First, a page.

A change to the Lehigh County’s pension program is being considered for new employees hired next year.
The proposal was presented to county commissioners Wednesday night and is scheduled for a vote at their June 11 meeting.
It is aimed at any “newly elected or hired county officers or employees” who start work beginning on Jan. 1, 2015.
Those new employees will have to work 35 years to achieve a pension that equals about half their salary, explained Daniel McCarthy, the county’s director of administration.
If approved, the proposal will have no effect on existing county employees or retired county employees.
They only have to work 30 years to earn their 50 percent pensions, according to McCarthy.
He said the employees’ contribution of five percent will continue to earn interest over those additional five years for the new employees.
He explained the pension change for new employees will save the county some money.
“It will have no real immediate effect,” said McCarthy. “But over time, it will have a significant effect.”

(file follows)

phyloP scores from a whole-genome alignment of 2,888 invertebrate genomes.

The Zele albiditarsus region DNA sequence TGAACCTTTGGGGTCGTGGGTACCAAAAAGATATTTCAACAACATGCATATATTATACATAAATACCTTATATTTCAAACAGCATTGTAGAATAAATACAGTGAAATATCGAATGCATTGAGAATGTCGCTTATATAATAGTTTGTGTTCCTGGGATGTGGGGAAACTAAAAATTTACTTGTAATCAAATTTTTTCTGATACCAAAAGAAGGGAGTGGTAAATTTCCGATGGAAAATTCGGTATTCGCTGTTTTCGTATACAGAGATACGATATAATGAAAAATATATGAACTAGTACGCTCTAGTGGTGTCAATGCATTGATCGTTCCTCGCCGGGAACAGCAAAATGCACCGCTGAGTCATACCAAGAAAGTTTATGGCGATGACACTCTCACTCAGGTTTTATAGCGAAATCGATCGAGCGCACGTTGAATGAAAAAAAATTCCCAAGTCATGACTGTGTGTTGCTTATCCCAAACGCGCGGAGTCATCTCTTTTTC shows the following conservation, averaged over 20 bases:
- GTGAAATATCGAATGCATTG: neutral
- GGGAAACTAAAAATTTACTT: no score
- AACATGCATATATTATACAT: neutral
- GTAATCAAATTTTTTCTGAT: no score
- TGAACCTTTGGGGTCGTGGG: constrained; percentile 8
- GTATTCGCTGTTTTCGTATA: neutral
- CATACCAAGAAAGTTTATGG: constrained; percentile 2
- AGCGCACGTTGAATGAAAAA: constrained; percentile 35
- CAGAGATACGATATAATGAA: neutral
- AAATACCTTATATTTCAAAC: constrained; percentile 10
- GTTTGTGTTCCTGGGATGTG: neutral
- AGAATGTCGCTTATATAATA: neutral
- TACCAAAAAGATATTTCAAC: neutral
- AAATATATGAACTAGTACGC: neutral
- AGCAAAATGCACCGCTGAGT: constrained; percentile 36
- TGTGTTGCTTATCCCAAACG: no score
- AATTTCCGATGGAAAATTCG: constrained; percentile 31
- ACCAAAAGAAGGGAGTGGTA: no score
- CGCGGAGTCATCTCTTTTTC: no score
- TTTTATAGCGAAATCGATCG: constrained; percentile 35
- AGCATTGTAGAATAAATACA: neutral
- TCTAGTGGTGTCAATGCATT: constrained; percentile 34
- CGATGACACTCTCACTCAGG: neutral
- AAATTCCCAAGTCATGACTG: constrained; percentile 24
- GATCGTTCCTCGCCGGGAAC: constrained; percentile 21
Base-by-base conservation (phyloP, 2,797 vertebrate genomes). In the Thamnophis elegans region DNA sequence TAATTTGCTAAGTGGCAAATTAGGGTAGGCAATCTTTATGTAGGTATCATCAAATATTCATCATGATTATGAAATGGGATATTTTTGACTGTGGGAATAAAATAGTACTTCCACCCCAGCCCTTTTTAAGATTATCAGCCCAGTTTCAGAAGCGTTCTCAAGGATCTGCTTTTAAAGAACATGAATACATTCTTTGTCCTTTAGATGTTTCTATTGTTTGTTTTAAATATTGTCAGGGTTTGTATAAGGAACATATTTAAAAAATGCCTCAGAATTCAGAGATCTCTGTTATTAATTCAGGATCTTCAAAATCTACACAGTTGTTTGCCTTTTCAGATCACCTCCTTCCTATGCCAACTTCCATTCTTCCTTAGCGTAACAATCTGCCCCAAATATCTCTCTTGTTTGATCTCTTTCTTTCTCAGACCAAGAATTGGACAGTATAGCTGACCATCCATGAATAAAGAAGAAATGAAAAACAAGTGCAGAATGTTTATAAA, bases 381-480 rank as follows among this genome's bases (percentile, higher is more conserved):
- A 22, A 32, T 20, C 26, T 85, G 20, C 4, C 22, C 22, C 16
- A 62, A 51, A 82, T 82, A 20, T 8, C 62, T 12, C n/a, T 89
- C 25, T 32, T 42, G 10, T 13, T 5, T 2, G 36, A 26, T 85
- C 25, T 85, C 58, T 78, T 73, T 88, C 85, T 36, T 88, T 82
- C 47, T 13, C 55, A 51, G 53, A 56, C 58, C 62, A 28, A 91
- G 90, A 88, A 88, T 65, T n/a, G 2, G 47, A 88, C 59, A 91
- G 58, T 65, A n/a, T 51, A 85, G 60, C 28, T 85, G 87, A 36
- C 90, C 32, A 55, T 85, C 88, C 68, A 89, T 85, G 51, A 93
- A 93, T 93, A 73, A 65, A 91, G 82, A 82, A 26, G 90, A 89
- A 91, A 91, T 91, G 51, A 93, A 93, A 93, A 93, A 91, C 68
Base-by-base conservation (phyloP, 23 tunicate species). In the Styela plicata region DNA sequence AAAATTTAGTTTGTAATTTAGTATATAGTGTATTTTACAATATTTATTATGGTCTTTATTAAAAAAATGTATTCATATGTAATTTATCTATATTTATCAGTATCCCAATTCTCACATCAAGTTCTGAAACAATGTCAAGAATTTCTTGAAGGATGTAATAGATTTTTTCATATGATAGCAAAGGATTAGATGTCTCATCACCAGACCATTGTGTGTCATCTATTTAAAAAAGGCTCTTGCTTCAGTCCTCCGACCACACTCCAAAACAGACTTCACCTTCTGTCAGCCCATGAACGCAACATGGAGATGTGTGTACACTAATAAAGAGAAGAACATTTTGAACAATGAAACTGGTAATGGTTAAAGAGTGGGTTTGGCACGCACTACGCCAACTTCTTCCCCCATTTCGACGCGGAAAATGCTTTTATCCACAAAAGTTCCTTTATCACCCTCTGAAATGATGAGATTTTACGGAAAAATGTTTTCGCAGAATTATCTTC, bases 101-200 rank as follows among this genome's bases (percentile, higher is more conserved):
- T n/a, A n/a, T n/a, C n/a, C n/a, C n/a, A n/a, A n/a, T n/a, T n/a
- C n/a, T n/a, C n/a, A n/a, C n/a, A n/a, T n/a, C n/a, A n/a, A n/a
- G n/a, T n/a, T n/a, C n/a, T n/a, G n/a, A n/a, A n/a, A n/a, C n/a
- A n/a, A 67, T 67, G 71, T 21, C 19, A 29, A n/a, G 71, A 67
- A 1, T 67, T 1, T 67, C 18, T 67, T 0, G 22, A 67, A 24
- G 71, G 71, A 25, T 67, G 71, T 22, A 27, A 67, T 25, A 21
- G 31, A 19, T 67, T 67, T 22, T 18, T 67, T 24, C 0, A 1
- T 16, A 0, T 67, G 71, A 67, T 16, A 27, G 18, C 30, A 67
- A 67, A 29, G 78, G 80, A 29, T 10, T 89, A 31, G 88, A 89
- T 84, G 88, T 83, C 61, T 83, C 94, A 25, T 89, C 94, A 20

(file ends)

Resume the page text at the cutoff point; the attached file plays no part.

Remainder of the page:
“The savings are a very, very long way out,” said Commissioner Lisa Scheller.
Commissioner Vic Mazziotti said, even with the slight cutback in benefits for new employees, “it’s still a very good retirement system.”
Mazziotti said employees get their five percent contribution back, with interest, when they retire or leave the county’s employment.
McCarthy said only about one third of the county’s employees stay in their jobs until retirement.
The proposed change was initiated by a resolution unanimously passed by the county’s retirement board earlier this month.
Many appointments were made during Wednesday’s commissioners meeting.
Richard D. Molchany, who is president and CEO of the Lehigh Valley Zoological Society, unanimously was appointed as the county’s new director of general services.
Molchany resides in Walnutport in neighboring Northampton County.
He no longer will be involved in the day-to-day operation of Lehigh Valley Zoo, but will continue to serve on its board.
Atty. Jeffrey Matzkin of Salisbury Township was appointed to the Lehigh-Northampton Airport Authority.
Matzkin is a pilot who has taught aviation law.
Mary Ellen Snyder of Upper Milford Township was reappointed to the Lehigh County Conservation District and William L. Royer of Lower Macungie Township was appointed to his first term with that district.
Three men were reappointed to the Lehigh County General Purpose Authority. They are Christopher Lakatosh of Upper Macungie Township, William H. Newhard of Emmaus and Brad Osborne of South Whitehall.
Osborne is a county commissioner.
Commissioner Scott Ott voted against Osborne’s reappointment because he said citizens who are not politicians, elected officials or government employees should be appointed to serve on boards and authorities.